The International Commission on Missing Persons (ICMP) assisted in the excavation of 62 potential victims from the conflicts in the regions of the former Yugoslavia. The bodies were originally found in the Danube and Sava rivers after floating down from Bosnia and Herzegovina and the Republic of Croatia during the conflicts in early nineties and were buried as unidentified in Belgrade cemeteries.The exhumations, which took place at the Nova Bežanija and Orlovača cemeteries in Belgrade, started on 21 November under the supervision of the Serbian government’s Commission on Missing Persons, with the additional presence of representatives from the government commissions on missing persons from Bosnia and Herzegovina and the Republic of Croatia.
ICMP will take bone samples from the exhumed mortal remains in an effort to assist in the identification by using DNA. Reserve specimens were also taken by Serbian and Croatian authorities. ICMP introduced DNA as primary tool in identification of missing persons in this region, demonstrating success on a massive scale.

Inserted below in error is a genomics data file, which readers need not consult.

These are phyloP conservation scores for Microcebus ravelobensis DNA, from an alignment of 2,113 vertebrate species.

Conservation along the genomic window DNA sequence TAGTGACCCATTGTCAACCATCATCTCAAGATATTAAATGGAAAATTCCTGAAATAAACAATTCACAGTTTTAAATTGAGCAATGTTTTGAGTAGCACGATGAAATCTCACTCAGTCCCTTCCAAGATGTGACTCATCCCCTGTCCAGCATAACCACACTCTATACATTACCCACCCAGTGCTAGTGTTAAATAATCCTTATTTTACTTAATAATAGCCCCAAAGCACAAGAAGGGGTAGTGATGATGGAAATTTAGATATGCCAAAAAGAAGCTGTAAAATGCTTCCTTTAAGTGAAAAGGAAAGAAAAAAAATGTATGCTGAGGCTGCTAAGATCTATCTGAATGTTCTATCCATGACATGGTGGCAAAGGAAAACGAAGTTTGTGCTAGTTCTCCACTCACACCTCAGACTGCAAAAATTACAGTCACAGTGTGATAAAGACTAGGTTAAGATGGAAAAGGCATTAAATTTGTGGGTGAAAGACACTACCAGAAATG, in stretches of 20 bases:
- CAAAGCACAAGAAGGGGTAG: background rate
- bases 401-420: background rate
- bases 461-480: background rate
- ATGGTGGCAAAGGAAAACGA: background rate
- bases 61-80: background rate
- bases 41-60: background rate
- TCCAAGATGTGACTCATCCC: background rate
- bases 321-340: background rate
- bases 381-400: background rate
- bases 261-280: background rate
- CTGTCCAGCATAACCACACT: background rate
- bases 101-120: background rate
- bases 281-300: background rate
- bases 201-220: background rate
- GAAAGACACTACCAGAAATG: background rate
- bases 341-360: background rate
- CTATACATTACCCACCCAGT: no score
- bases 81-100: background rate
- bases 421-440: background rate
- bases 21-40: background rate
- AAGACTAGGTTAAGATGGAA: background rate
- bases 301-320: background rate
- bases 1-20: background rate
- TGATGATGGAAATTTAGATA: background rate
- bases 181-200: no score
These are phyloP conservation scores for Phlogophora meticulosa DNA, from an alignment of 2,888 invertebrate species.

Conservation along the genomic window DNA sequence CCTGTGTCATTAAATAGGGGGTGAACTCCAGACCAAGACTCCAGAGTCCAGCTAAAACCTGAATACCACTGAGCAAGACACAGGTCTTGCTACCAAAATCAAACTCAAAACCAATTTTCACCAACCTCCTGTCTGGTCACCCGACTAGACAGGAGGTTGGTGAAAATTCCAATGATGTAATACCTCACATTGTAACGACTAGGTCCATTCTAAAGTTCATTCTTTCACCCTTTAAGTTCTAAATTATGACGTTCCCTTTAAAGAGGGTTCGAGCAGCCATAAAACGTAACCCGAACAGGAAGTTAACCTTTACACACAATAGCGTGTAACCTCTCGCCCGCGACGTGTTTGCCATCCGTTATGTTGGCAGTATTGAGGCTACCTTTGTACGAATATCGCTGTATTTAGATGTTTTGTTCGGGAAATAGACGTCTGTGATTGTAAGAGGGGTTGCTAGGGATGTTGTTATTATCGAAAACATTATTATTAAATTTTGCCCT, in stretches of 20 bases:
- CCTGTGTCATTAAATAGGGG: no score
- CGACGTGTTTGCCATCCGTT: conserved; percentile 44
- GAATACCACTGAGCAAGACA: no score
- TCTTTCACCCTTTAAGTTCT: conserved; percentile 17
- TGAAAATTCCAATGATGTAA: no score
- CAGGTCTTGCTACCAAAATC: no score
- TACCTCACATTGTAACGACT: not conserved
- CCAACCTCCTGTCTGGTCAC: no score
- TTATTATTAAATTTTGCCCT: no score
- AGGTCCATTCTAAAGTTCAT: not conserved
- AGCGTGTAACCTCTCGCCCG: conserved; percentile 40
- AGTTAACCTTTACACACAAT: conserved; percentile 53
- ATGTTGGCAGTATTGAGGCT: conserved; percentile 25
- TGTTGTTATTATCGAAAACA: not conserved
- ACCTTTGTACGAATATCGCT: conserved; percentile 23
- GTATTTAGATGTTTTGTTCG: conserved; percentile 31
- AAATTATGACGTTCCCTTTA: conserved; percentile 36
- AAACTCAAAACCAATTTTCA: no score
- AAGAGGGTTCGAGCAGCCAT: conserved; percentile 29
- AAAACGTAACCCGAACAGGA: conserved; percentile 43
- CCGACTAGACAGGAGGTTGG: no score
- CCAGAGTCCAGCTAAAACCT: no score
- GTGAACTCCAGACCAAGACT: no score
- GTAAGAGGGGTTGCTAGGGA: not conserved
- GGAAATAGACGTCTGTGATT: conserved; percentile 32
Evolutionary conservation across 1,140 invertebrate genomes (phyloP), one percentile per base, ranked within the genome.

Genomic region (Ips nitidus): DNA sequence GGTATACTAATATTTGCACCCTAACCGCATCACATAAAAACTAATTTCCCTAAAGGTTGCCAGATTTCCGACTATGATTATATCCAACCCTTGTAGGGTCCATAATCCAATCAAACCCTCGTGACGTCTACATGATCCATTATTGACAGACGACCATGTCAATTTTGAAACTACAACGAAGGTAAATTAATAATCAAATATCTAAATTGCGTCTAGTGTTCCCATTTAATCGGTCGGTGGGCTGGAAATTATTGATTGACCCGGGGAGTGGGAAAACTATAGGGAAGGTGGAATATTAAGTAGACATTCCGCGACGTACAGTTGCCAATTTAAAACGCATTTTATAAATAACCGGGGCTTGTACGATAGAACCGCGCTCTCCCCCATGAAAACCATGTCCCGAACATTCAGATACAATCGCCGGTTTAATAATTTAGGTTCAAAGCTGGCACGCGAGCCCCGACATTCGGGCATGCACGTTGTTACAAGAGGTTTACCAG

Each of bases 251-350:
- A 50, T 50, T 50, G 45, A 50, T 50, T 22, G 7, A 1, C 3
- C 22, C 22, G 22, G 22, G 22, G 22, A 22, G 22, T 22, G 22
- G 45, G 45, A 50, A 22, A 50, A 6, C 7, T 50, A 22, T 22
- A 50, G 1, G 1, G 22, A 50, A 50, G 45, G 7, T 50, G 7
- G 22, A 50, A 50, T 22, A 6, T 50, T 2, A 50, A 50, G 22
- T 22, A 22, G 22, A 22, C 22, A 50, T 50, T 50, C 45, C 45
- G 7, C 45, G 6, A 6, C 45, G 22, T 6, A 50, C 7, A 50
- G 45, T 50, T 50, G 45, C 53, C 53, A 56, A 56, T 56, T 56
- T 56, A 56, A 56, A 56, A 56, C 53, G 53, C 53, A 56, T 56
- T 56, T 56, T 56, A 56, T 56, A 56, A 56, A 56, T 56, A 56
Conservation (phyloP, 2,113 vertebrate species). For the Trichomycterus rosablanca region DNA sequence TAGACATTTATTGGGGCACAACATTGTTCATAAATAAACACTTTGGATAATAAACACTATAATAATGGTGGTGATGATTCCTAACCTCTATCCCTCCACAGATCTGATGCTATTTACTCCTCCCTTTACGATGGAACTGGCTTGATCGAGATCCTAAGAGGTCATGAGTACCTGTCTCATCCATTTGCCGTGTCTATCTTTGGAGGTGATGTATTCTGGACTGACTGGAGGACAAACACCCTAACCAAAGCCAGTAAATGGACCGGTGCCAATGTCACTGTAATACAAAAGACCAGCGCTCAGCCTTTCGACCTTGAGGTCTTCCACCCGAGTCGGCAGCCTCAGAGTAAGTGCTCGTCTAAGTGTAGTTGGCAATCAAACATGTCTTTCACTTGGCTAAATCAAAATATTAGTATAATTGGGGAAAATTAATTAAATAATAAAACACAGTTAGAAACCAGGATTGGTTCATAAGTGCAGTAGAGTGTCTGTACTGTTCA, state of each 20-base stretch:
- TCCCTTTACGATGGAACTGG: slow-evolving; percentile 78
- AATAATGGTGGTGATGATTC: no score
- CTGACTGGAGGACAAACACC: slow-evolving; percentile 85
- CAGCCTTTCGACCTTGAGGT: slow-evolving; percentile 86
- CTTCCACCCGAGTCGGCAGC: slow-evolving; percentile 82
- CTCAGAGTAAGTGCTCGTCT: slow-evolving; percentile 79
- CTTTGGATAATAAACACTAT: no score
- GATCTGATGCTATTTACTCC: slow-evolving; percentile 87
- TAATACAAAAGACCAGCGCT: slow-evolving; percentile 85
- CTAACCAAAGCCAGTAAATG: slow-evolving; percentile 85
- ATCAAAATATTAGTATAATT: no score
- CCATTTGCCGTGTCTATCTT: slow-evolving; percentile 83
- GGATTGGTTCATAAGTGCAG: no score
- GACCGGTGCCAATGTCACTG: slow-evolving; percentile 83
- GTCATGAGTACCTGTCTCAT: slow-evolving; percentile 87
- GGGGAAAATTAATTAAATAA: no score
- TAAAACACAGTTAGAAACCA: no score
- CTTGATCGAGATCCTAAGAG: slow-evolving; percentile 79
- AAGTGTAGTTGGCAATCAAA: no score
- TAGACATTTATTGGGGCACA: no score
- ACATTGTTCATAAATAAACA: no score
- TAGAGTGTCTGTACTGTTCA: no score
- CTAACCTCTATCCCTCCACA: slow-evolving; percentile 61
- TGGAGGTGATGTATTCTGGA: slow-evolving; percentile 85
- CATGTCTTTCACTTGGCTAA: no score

ICMP will extract DNA profiles from the bone samples and enter them into the ICMP DNA profile computer database. Using its matching software ICMP will compare them with existing DNA profiles previously extracted from blood samples given by surviving family members. If there is a DNA match, ICMP will submit a DNA match report to the court-appointed forensic expert, who will make the final identification.
To date ICMP has assisted the Government of Serbia in recovering and identifying approximately 1,100 mortal remains found on the territory of Serbia. Of these, around 800 were persons missing from the 1999 Kosovo conflict and approximately 300 missing from the earlier conflicts with Croatia and Bosnia and Herzegovina. ICMP has collected over 82,000 blood samples and has assisted in making over 10,000 identifications of persons missing from the conflicts in the Western Balkans using DNA.